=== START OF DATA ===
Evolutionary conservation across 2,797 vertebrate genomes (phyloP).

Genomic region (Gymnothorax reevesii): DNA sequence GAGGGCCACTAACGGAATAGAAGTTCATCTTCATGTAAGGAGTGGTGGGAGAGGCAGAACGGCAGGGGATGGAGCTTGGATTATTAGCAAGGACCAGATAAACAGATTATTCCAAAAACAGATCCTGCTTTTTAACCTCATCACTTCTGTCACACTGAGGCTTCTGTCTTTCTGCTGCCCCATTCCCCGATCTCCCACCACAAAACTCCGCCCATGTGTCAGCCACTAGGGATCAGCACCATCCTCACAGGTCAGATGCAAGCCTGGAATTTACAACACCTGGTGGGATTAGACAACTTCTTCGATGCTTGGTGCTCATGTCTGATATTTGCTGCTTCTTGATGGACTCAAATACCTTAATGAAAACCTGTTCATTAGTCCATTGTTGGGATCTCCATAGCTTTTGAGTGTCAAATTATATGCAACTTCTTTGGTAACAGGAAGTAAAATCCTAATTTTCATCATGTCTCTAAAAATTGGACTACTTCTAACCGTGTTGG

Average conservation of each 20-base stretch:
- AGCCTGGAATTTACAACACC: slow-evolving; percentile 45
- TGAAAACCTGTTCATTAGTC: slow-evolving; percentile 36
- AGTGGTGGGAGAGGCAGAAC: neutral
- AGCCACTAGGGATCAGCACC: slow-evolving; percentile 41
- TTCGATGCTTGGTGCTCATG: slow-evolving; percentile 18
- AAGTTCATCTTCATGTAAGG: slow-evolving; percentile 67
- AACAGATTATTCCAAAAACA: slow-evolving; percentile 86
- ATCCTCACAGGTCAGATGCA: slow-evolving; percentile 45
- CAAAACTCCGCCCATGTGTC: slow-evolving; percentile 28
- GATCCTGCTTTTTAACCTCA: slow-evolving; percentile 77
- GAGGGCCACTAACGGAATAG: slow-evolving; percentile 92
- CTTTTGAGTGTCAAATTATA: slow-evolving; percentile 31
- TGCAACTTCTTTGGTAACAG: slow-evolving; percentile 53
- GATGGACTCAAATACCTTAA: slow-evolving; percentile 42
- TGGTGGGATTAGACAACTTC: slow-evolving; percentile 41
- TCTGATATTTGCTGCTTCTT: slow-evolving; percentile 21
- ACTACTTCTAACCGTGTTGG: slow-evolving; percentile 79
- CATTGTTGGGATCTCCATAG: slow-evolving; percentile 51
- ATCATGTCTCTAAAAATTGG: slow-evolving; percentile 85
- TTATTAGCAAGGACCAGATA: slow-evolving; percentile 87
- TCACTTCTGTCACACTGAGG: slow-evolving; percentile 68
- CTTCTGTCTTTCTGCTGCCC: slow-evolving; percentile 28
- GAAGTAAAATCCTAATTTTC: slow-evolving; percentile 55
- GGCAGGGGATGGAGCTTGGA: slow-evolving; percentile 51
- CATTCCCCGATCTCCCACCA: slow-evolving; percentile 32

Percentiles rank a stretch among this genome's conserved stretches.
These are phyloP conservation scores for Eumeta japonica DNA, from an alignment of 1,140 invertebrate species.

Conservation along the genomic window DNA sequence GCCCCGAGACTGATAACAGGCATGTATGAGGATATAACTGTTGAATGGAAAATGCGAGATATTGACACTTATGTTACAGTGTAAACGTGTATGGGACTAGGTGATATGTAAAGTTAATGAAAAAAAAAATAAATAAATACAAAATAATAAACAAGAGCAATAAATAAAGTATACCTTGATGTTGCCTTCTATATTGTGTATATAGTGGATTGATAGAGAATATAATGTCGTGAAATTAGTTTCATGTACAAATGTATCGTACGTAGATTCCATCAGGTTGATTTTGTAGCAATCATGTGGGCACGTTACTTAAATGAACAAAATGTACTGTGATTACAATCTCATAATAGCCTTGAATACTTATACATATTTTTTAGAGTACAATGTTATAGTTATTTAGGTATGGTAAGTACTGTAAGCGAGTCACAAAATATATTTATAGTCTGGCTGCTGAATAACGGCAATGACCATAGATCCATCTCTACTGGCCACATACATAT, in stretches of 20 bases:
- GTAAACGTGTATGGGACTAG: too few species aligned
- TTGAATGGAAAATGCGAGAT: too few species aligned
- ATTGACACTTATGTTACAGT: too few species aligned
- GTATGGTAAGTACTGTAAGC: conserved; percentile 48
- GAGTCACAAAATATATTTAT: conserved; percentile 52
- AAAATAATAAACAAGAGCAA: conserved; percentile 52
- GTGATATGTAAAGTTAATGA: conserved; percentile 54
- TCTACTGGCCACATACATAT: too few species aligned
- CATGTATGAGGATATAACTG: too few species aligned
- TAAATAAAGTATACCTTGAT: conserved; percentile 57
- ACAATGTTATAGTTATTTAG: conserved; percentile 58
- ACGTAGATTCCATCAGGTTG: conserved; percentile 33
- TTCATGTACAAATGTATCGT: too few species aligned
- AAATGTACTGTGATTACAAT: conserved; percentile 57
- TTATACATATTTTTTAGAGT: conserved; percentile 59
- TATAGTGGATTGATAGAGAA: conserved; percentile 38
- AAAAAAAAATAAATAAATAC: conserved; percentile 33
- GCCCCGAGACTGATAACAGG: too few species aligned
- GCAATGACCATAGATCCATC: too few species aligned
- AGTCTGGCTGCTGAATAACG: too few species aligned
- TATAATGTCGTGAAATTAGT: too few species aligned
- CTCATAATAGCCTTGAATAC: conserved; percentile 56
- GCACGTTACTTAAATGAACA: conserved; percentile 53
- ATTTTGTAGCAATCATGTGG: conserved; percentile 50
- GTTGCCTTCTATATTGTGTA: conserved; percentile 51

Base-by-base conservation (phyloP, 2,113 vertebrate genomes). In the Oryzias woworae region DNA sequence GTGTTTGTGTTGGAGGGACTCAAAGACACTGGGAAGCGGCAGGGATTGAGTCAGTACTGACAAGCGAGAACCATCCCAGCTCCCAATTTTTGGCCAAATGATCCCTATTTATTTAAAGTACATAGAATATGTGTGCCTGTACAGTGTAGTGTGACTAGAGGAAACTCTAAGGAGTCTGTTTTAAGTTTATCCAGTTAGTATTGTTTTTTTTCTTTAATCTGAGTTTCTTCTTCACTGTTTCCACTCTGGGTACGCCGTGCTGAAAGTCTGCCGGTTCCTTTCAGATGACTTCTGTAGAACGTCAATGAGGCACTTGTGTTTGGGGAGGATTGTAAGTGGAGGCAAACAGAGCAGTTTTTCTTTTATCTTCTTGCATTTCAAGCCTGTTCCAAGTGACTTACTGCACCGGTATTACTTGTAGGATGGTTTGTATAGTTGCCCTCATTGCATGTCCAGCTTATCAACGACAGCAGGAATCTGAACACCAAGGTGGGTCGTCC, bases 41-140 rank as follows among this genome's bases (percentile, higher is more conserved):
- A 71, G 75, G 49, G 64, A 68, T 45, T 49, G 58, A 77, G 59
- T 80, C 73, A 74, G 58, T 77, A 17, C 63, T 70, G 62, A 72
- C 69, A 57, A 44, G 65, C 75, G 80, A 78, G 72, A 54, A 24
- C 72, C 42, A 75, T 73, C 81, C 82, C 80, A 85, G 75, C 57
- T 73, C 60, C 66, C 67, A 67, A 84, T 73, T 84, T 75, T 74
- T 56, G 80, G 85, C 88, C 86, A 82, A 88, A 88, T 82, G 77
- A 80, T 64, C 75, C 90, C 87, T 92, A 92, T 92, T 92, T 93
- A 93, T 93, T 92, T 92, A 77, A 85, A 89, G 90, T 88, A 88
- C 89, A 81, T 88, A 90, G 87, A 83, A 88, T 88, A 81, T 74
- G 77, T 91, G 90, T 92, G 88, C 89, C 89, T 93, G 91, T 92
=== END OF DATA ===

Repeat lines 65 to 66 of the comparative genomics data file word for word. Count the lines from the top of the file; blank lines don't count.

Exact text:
- A 93, T 93, T 92, T 92, A 77, A 85, A 89, G 90, T 88, A 88
- C 89, A 81, T 88, A 90, G 87, A 83, A 88, T 88, A 81, T 74